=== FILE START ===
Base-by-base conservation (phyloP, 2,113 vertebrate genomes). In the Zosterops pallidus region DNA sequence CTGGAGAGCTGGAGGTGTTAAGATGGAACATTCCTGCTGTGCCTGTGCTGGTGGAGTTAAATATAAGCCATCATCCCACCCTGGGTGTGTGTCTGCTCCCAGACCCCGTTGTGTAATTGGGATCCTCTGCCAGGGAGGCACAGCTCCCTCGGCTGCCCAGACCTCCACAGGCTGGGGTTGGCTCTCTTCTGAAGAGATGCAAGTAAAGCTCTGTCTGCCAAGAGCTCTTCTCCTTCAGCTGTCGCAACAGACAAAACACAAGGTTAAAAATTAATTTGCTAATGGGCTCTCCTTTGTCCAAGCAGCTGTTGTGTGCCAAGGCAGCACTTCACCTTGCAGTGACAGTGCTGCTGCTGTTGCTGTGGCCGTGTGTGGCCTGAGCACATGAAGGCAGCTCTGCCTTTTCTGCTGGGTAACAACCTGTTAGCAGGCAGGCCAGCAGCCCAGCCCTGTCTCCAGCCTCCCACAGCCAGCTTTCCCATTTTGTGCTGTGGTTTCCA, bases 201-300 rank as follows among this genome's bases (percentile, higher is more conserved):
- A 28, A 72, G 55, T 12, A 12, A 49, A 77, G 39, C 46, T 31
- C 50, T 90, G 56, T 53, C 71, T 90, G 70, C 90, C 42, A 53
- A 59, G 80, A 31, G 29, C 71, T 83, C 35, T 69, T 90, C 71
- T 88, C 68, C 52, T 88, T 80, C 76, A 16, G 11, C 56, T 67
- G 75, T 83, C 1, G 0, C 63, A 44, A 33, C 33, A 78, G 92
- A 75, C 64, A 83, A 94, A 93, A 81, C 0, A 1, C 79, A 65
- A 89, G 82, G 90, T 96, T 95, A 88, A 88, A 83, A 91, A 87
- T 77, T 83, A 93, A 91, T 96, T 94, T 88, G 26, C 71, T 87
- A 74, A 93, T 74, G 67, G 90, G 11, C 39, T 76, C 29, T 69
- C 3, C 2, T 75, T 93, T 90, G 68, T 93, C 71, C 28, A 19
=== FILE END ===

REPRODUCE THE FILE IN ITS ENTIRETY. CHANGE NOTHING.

Base-by-base conservation (phyloP, 2,113 vertebrate genomes). In the Zosterops pallidus region DNA sequence CTGGAGAGCTGGAGGTGTTAAGATGGAACATTCCTGCTGTGCCTGTGCTGGTGGAGTTAAATATAAGCCATCATCCCACCCTGGGTGTGTGTCTGCTCCCAGACCCCGTTGTGTAATTGGGATCCTCTGCCAGGGAGGCACAGCTCCCTCGGCTGCCCAGACCTCCACAGGCTGGGGTTGGCTCTCTTCTGAAGAGATGCAAGTAAAGCTCTGTCTGCCAAGAGCTCTTCTCCTTCAGCTGTCGCAACAGACAAAACACAAGGTTAAAAATTAATTTGCTAATGGGCTCTCCTTTGTCCAAGCAGCTGTTGTGTGCCAAGGCAGCACTTCACCTTGCAGTGACAGTGCTGCTGCTGTTGCTGTGGCCGTGTGTGGCCTGAGCACATGAAGGCAGCTCTGCCTTTTCTGCTGGGTAACAACCTGTTAGCAGGCAGGCCAGCAGCCCAGCCCTGTCTCCAGCCTCCCACAGCCAGCTTTCCCATTTTGTGCTGTGGTTTCCA, bases 201-300 rank as follows among this genome's bases (percentile, higher is more conserved):
- A 28, A 72, G 55, T 12, A 12, A 49, A 77, G 39, C 46, T 31
- C 50, T 90, G 56, T 53, C 71, T 90, G 70, C 90, C 42, A 53
- A 59, G 80, A 31, G 29, C 71, T 83, C 35, T 69, T 90, C 71
- T 88, C 68, C 52, T 88, T 80, C 76, A 16, G 11, C 56, T 67
- G 75, T 83, C 1, G 0, C 63, A 44, A 33, C 33, A 78, G 92
- A 75, C 64, A 83, A 94, A 93, A 81, C 0, A 1, C 79, A 65
- A 89, G 82, G 90, T 96, T 95, A 88, A 88, A 83, A 91, A 87
- T 77, T 83, A 93, A 91, T 96, T 94, T 88, G 26, C 71, T 87
- A 74, A 93, T 74, G 67, G 90, G 11, C 39, T 76, C 29, T 69
- C 3, C 2, T 75, T 93, T 90, G 68, T 93, C 71, C 28, A 19